- The Washington Times - Tuesday, January 22, 2008

SHANGHAI (AP) — After booming in recent years, China’s real estate market is finally beginning to feel the pinch from sagging demand and tighter controls.

One of China’s biggest real estate agencies, Chuanghui Real Estate, has shuttered dozens of outlets in Shanghai and other cities, leaving behind angry customers and employees, after an ill-timed expansion just as the market was peaking.

Several other agencies around the country also have closed down or scaled back.

So far, the retrenchment appears to be mainly limited to property brokers — the businesses first to feel the pinch when people stop buying new homes, for whatever reason. But the moves could herald the beginning of a broader slowdown in one of Asia’s hottest real estate markets.

The government has been wrestling to get control of the property sector, worried that rising prices for housing are pushing poorer people out of the market at a time when overall inflation is surging.

Regulators stepped up curbs on the property market last year, alarmed that “bubbles” in property prices could collapse and trigger a financial crisis.

Those efforts are starting to take effect. While urban housing prices in December rose 10.5 percent from a year earlier, a sharp slowdown in sales transactions in recent weeks suggests a new trend.

In the first week of 2008, home sales in Beijing fell 20 percent compared with the previous week, the state-run newspaper China Securities News reported. Sales were off 38 percent in Shenzhen and 52 percent in east China’s Nanjing, it said.

“At the peak, the sales volume was several hundred, even a thousand a day,” said a salesman for property broker Centaline China in the southern city of Shenzhen, who gave only his surname, Wang. “Nowadays, volume is very low, with only a couple of apartments changing hands each day.”

Real estate agents say the slowdown started in the autumn, but because of property supply and property hoarding by developers, the impact hasn’t been seen yet in prices.

So far, there are no signs of a mortgage meltdown in China similar to that seen in the United States, and market specialists don’t foresee property prices falling substantially. Strong economic growth and surging demand from upwardly mobile families are supporting demand, especially for newly built housing.

But business is slowing, especially for the so-called “second-hand” apartments that are the lifeblood of local realtors in this newly commercialized market.

“In 2008, we think property developers will face some liquidity problems and financing issues,” Matthew Kong of the ratings agency Fitch Asia Corporates said in a teleconference briefing Friday.

In November, Shenzhen-based Zhongtian Real Estate closed down amid reports its CEO had gone into hiding. Last month, Shenzhen-based Changhe Real Estate and Beijing-based Xinyitian closed dozens of branches.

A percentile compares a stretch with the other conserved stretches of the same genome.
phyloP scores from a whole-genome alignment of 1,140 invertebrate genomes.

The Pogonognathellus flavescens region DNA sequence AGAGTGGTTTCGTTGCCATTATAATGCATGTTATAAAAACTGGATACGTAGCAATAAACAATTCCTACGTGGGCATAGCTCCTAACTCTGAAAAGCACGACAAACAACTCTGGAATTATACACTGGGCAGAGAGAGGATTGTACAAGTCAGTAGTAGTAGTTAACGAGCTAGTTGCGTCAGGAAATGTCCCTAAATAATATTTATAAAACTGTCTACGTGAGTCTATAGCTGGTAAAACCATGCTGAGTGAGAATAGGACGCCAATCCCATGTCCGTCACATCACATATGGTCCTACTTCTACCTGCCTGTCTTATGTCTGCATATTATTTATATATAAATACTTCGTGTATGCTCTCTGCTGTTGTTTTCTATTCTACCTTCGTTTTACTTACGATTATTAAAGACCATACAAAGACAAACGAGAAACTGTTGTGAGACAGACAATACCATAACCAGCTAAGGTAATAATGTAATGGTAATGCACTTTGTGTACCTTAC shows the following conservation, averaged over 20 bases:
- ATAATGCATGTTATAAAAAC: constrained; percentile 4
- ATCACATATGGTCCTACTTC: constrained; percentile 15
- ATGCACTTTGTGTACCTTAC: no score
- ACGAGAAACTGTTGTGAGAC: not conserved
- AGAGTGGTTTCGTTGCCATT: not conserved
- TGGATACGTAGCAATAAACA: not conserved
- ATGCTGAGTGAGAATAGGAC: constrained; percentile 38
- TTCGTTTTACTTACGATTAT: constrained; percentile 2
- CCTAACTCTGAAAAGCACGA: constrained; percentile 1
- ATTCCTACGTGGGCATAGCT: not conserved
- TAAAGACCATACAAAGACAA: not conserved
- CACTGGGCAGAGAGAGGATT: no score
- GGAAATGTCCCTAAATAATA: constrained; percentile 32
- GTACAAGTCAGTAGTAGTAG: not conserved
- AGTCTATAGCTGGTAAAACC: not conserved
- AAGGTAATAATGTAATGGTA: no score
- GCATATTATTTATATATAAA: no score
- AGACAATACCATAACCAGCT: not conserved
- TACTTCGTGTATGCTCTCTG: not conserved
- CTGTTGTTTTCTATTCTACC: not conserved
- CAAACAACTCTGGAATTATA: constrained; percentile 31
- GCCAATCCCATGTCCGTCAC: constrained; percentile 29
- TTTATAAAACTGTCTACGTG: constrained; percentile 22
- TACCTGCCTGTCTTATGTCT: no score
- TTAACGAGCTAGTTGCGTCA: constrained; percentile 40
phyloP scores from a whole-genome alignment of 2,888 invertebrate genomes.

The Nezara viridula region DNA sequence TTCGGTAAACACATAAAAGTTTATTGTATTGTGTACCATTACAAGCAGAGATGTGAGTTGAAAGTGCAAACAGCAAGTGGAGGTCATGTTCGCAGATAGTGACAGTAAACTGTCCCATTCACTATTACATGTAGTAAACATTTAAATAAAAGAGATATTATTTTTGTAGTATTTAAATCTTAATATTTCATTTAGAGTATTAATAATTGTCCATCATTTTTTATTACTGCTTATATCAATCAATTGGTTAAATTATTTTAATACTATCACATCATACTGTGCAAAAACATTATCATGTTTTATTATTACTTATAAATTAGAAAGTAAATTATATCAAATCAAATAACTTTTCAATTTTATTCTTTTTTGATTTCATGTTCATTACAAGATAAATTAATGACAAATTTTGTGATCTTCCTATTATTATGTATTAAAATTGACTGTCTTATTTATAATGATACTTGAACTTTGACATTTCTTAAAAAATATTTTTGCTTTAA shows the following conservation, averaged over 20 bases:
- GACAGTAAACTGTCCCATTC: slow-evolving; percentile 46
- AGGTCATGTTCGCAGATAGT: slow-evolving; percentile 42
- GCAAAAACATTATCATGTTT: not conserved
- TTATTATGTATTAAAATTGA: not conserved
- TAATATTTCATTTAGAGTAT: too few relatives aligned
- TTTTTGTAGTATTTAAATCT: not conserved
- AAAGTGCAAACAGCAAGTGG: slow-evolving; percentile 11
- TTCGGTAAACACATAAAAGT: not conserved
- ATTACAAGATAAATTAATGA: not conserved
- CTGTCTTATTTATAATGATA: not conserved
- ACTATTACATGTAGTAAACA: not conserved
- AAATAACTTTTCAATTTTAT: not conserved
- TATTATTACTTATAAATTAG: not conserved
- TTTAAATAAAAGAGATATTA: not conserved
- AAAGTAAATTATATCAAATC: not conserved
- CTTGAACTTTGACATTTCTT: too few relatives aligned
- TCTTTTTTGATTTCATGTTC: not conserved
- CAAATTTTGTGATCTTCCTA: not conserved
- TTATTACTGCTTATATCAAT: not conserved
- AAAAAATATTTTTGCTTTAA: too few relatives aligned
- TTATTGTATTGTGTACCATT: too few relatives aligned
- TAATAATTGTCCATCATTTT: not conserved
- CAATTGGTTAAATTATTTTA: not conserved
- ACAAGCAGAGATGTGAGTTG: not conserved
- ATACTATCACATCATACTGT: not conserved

Until a decade ago, China’s housing was mainly owned by the government and by state companies, and leased to workers at nominal rates. Since then, the state has sold most of those apartments to their occupants at subsidized rates, privatizing the market and creating a new class of homeowners.

The property market took off after 2000. For more than three years, authorities have been trying to cool the market by raising taxes and tightening restrictions on sales of residential property.

“They don’t want the bubble to suddenly go bust,” said Fitch’s Mr. Kong. “The government is determined to stop that trend.”

The main target has been speculative property trading, or flipping, mainly by well-off locals and outside investors from other provinces and Taiwan.

The crackdown also may be aimed at curbing rampant fraud in housing lending, reports suggest.

State-run China Central Television’s “Economic Half-Hour” program recently featured the story of a man named Fu Yongde whose identity was reportedly stolen by a property development company in order to obtain a fraudulent $138,000 loan for nonexistent property.

Still, huge inflows of investment kept the market lively until late last year.

Since then, trading volumes have dropped by nearly three-quarters compared with a year earlier, said Zhang Min, head of corporate planning at Chuanghui’s headquarters in Shenzhen.

“The government’s credit tightening has really affected the real estate market,” Mr. Zhang said. “The entire industry is in crisis.”

Mr. Zhang said his company had cut the number of outlets by 1,100 to 700 after an expansion that its chairman, Lin Fenghui, described in an online interview on Sohu.com as “too fast and too big.”

Mr. Zhang said Chuanghui was selling some branches to help weather its “temporary financial difficulty,” but denied it is facing bankruptcy.

“We are taking effective measures to solve the problem,” Mr. Zhang said. “The money customers left with us will be safe.”

Copyright © 2018 The Washington Times, LLC. Click here for reprint permission.

The Washington Times Comment Policy

The Washington Times is switching its third-party commenting system from Disqus to Spot.IM. You will need to either create an account with Spot.im or if you wish to use your Disqus account look under the Conversation for the link "Have a Disqus Account?". Please read our Comment Policy before commenting.


Click to Read More and View Comments

Click to Hide